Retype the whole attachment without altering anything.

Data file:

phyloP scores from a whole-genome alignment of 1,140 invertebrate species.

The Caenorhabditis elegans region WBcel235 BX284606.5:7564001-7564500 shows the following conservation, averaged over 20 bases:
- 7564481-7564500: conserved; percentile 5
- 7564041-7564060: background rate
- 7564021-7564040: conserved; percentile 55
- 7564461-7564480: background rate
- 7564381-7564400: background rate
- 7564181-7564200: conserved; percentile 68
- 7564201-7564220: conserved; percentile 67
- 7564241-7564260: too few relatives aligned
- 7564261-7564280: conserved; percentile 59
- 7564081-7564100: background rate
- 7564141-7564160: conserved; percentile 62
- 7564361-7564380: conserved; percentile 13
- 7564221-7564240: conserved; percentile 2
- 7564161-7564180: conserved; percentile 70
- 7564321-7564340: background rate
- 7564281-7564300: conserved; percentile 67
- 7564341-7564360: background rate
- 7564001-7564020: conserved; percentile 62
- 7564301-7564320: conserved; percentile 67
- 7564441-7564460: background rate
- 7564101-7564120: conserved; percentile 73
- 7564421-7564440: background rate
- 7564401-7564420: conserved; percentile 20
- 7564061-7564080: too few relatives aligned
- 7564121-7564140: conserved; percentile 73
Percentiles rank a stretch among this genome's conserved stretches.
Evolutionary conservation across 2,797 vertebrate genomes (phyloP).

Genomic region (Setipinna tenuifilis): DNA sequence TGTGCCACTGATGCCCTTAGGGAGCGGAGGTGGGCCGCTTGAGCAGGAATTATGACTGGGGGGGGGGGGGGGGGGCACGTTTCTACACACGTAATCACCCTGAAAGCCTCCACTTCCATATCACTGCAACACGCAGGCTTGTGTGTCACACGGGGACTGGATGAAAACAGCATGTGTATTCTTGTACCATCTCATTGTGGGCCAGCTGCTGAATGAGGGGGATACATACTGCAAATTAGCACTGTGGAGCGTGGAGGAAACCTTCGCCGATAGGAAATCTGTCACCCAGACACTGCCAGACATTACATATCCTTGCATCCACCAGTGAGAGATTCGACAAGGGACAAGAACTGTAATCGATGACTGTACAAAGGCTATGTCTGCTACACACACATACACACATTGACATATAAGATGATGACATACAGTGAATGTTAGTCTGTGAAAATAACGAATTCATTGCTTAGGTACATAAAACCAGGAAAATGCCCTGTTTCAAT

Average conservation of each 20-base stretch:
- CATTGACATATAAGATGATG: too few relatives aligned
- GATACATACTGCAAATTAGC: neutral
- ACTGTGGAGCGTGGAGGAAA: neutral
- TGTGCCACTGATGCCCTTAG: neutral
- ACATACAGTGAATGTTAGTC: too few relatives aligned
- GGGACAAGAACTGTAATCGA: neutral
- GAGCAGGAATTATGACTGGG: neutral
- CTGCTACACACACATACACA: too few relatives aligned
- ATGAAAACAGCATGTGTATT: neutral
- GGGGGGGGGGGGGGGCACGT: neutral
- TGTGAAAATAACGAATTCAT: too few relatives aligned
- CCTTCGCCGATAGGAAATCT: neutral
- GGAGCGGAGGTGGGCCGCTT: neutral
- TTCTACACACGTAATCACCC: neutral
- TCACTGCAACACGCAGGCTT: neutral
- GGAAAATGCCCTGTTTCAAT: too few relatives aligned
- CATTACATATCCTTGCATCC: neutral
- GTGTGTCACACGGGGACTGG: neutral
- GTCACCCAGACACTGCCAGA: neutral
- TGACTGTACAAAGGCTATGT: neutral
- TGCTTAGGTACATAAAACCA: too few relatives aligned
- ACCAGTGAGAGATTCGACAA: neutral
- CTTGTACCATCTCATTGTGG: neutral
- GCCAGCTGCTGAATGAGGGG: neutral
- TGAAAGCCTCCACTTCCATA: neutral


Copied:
phyloP scores from a whole-genome alignment of 1,140 invertebrate species.

The Caenorhabditis elegans region WBcel235 BX284606.5:7564001-7564500 shows the following conservation, averaged over 20 bases:
- 7564481-7564500: conserved; percentile 5
- 7564041-7564060: background rate
- 7564021-7564040: conserved; percentile 55
- 7564461-7564480: background rate
- 7564381-7564400: background rate
- 7564181-7564200: conserved; percentile 68
- 7564201-7564220: conserved; percentile 67
- 7564241-7564260: too few relatives aligned
- 7564261-7564280: conserved; percentile 59
- 7564081-7564100: background rate
- 7564141-7564160: conserved; percentile 62
- 7564361-7564380: conserved; percentile 13
- 7564221-7564240: conserved; percentile 2
- 7564161-7564180: conserved; percentile 70
- 7564321-7564340: background rate
- 7564281-7564300: conserved; percentile 67
- 7564341-7564360: background rate
- 7564001-7564020: conserved; percentile 62
- 7564301-7564320: conserved; percentile 67
- 7564441-7564460: background rate
- 7564101-7564120: conserved; percentile 73
- 7564421-7564440: background rate
- 7564401-7564420: conserved; percentile 20
- 7564061-7564080: too few relatives aligned
- 7564121-7564140: conserved; percentile 73
Percentiles rank a stretch among this genome's conserved stretches.
Evolutionary conservation across 2,797 vertebrate genomes (phyloP).

Genomic region (Setipinna tenuifilis): DNA sequence TGTGCCACTGATGCCCTTAGGGAGCGGAGGTGGGCCGCTTGAGCAGGAATTATGACTGGGGGGGGGGGGGGGGGGCACGTTTCTACACACGTAATCACCCTGAAAGCCTCCACTTCCATATCACTGCAACACGCAGGCTTGTGTGTCACACGGGGACTGGATGAAAACAGCATGTGTATTCTTGTACCATCTCATTGTGGGCCAGCTGCTGAATGAGGGGGATACATACTGCAAATTAGCACTGTGGAGCGTGGAGGAAACCTTCGCCGATAGGAAATCTGTCACCCAGACACTGCCAGACATTACATATCCTTGCATCCACCAGTGAGAGATTCGACAAGGGACAAGAACTGTAATCGATGACTGTACAAAGGCTATGTCTGCTACACACACATACACACATTGACATATAAGATGATGACATACAGTGAATGTTAGTCTGTGAAAATAACGAATTCATTGCTTAGGTACATAAAACCAGGAAAATGCCCTGTTTCAAT

Average conservation of each 20-base stretch:
- CATTGACATATAAGATGATG: too few relatives aligned
- GATACATACTGCAAATTAGC: neutral
- ACTGTGGAGCGTGGAGGAAA: neutral
- TGTGCCACTGATGCCCTTAG: neutral
- ACATACAGTGAATGTTAGTC: too few relatives aligned
- GGGACAAGAACTGTAATCGA: neutral
- GAGCAGGAATTATGACTGGG: neutral
- CTGCTACACACACATACACA: too few relatives aligned
- ATGAAAACAGCATGTGTATT: neutral
- GGGGGGGGGGGGGGGCACGT: neutral
- TGTGAAAATAACGAATTCAT: too few relatives aligned
- CCTTCGCCGATAGGAAATCT: neutral
- GGAGCGGAGGTGGGCCGCTT: neutral
- TTCTACACACGTAATCACCC: neutral
- TCACTGCAACACGCAGGCTT: neutral
- GGAAAATGCCCTGTTTCAAT: too few relatives aligned
- CATTACATATCCTTGCATCC: neutral
- GTGTGTCACACGGGGACTGG: neutral
- GTCACCCAGACACTGCCAGA: neutral
- TGACTGTACAAAGGCTATGT: neutral
- TGCTTAGGTACATAAAACCA: too few relatives aligned
- ACCAGTGAGAGATTCGACAA: neutral
- CTTGTACCATCTCATTGTGG: neutral
- GCCAGCTGCTGAATGAGGGG: neutral
- TGAAAGCCTCCACTTCCATA: neutral